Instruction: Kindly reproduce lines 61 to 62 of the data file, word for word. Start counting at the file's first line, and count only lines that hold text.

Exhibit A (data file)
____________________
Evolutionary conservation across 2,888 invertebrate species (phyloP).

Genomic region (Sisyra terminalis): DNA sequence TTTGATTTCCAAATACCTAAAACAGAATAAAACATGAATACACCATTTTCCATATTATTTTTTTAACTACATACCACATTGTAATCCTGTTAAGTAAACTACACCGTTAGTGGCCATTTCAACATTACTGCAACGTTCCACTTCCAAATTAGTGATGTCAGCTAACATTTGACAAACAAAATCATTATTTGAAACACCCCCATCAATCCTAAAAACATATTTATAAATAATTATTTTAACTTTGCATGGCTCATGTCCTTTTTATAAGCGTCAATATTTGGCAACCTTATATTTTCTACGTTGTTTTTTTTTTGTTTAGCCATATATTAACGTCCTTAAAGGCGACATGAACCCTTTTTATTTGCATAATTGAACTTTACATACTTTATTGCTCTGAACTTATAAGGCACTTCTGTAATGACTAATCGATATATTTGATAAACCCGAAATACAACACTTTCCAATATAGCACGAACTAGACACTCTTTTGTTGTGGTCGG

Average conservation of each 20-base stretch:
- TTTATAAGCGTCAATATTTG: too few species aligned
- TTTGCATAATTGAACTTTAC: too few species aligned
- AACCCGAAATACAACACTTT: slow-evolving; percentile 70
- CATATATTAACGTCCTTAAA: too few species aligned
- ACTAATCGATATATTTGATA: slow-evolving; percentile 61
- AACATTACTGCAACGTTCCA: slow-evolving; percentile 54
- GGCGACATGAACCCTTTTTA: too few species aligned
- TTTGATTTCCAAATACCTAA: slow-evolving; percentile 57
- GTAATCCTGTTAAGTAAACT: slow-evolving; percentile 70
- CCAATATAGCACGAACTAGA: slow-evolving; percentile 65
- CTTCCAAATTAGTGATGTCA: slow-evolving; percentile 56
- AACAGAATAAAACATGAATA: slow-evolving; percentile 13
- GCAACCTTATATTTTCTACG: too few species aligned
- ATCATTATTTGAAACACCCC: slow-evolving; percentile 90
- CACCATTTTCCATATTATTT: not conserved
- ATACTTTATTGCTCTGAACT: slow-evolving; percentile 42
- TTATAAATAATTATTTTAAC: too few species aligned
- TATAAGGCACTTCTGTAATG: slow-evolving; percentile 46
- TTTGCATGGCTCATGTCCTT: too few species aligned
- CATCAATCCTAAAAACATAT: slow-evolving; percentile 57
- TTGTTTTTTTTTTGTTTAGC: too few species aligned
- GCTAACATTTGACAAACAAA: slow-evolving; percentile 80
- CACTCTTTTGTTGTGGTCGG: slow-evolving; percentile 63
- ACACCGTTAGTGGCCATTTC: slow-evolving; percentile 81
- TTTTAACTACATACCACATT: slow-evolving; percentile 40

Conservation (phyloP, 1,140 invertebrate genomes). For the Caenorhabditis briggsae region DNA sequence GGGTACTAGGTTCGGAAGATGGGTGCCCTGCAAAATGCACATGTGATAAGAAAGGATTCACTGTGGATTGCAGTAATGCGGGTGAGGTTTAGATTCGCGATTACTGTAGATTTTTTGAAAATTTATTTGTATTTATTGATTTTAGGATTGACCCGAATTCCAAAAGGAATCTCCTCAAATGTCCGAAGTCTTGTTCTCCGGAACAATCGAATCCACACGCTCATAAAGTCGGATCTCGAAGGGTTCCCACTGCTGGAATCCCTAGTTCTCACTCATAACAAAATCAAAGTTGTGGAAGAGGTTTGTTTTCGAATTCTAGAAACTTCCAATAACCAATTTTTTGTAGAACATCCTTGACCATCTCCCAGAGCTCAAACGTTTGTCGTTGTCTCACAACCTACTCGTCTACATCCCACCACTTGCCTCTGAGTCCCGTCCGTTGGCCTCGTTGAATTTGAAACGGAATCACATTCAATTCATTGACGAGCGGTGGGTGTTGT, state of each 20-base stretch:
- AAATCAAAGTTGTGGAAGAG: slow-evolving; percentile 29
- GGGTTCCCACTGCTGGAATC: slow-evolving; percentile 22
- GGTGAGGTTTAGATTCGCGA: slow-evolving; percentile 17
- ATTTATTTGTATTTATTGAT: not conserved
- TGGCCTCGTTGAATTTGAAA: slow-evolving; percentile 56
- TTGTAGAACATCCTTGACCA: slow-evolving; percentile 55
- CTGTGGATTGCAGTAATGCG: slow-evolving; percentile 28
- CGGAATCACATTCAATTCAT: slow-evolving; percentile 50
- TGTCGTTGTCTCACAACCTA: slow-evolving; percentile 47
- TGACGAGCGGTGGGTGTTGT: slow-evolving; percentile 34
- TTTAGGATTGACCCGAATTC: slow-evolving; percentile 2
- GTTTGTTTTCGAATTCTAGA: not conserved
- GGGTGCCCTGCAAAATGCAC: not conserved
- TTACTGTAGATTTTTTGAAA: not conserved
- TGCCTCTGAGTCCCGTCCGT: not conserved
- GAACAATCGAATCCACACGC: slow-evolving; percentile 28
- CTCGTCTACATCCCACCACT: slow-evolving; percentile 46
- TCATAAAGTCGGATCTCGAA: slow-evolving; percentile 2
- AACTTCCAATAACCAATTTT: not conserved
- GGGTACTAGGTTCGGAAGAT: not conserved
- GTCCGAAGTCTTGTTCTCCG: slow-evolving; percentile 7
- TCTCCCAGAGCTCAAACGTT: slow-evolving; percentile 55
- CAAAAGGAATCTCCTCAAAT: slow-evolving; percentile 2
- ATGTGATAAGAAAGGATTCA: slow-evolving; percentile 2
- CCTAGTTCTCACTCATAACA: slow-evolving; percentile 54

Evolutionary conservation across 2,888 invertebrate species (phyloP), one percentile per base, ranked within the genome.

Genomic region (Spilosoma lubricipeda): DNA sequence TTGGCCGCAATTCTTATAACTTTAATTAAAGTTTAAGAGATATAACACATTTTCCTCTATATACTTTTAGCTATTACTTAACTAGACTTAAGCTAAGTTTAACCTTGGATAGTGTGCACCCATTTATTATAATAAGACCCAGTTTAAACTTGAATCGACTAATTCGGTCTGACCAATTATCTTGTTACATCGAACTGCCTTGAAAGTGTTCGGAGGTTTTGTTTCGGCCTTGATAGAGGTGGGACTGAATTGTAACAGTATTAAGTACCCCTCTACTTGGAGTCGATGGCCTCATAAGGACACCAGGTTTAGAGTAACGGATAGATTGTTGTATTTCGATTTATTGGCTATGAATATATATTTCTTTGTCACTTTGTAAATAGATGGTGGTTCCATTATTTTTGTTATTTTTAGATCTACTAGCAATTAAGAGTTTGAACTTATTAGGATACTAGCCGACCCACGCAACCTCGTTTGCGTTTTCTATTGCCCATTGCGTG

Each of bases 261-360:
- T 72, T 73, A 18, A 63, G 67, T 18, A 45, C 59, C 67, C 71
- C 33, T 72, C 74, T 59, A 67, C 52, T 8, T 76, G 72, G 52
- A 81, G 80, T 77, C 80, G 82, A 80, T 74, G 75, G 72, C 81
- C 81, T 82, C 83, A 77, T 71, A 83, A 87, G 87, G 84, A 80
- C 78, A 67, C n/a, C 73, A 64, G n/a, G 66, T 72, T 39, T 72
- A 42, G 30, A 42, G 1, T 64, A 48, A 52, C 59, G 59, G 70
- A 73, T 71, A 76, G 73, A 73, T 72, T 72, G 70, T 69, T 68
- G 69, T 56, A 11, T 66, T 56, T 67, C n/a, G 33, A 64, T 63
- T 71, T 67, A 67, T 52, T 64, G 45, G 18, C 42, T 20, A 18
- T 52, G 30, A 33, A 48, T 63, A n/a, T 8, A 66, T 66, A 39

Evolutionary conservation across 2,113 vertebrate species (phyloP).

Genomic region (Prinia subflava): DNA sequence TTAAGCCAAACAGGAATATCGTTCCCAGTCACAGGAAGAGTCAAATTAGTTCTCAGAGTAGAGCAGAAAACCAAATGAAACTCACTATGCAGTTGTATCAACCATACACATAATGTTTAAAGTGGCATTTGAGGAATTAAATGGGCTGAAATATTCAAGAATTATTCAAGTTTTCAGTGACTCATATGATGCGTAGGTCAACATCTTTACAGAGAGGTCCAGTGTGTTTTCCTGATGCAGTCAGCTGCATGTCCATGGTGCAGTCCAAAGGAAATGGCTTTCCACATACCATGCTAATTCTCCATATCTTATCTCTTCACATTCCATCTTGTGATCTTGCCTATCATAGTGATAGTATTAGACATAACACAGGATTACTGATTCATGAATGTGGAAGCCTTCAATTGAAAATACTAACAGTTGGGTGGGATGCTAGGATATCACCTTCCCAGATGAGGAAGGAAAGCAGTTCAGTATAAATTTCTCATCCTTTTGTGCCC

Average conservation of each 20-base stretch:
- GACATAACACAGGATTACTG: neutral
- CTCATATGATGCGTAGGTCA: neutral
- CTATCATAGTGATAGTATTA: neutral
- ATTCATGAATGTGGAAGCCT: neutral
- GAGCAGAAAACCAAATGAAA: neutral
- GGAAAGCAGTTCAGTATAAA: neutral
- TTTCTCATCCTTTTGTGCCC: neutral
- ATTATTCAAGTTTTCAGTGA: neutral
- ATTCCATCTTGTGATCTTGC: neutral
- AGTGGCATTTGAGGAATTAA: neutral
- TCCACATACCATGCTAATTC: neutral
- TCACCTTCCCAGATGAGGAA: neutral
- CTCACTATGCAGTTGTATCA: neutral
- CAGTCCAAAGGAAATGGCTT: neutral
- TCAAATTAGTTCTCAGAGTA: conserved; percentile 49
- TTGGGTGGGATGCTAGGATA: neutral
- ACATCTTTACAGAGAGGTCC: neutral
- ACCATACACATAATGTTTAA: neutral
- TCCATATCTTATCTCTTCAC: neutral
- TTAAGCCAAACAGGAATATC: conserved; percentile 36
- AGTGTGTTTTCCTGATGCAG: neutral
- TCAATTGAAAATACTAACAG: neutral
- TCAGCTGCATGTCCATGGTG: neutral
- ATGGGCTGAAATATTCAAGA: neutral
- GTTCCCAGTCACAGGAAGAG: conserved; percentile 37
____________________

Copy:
- C 81, T 82, C 83, A 77, T 71, A 83, A 87, G 87, G 84, A 80
- C 78, A 67, C n/a, C 73, A 64, G n/a, G 66, T 72, T 39, T 72